An alternative is a device called the Omron 801 Home ECG machine.  This is made by Omron, who make most of the home blood pressure monitors, and can be bought new on the Internet for just over £200 (sources vary and a search is always worthwhile). These devices are high quality event recorders that patients can buy for themselves and it is often useful not only in the initial diagnosis of the arrhythmia but the follow up of treatment, correlating symptoms with the ECG.  The devices can send in the ECGs online so we can report formally on these ECGs if required.

There is another type of event recorder that can be loaned to the patient for a week or two. This is useful if the patient is getting their symptoms long enough to be able to get the device out of their pocket or bag, place the monitor on their chest and press a button and record an ECG at the time.  This doesn’t usually show us the start and the end of the arrhythmia, so has some limitation, but can be very useful. 

Finally, there are longer-term, implantable event recorders, such as the Reveal Device. For many patients, these are the only way of diagnosing infrequent but severe arrhythmias. These are covered in the Invasive Procedures section.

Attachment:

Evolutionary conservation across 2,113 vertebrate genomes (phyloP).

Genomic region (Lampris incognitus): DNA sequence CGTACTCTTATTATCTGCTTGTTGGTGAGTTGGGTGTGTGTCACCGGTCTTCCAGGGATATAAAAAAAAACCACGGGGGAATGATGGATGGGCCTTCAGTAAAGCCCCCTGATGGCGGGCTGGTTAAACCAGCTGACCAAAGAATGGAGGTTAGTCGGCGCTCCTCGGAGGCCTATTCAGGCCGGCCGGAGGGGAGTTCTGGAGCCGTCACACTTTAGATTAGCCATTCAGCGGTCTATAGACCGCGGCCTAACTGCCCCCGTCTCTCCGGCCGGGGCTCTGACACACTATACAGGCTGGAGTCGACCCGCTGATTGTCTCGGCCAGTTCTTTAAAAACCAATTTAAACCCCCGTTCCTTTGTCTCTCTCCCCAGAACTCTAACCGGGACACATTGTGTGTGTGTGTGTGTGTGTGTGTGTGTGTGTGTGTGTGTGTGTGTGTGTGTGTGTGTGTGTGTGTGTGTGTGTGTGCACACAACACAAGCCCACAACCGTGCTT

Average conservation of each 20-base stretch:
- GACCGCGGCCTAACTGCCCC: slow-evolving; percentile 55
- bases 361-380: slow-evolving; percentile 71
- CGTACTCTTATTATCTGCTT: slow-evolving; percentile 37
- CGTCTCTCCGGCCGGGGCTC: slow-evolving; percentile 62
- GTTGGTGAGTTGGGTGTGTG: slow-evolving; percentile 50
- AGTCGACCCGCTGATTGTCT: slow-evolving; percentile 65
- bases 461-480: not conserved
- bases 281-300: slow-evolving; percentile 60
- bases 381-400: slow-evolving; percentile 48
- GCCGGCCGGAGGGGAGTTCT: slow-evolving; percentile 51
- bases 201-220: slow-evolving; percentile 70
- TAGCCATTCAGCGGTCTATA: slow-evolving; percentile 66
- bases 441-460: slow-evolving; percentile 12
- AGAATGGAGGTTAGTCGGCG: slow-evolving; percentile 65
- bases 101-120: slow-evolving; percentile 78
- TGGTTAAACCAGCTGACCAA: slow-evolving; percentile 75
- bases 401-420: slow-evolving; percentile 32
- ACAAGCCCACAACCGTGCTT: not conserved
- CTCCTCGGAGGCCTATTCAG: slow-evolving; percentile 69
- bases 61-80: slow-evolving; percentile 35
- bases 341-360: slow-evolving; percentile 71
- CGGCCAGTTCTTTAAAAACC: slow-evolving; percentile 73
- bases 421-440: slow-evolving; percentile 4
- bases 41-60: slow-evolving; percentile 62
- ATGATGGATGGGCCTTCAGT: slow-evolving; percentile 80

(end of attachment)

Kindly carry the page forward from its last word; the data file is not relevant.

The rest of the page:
The alivecor device
EXERCISE ECG

This is a 12 lead ECG that is recorded whilst the patient exercises.  It used to be used as a screen for coronary artery disease but has been shown to be fairly non specific and can significantly over-read and give us a “false positive” when there is nothing actually wrong with the patient.  It is still used from time to time for screening or for follow up and also for evaluating a patient’s exercise tolerance and for looking at exercise induced arrhythmias (rhythm disturbances).  The test is usually performed on a treadmill with the patient walking and then running. In the standard protocol (Bruce) the treadmill gets a little faster every three minutes and a little steeper.  Most patients exercise for between 6 and 12 minutes – the full test will run to stage 7 for 21 minutes.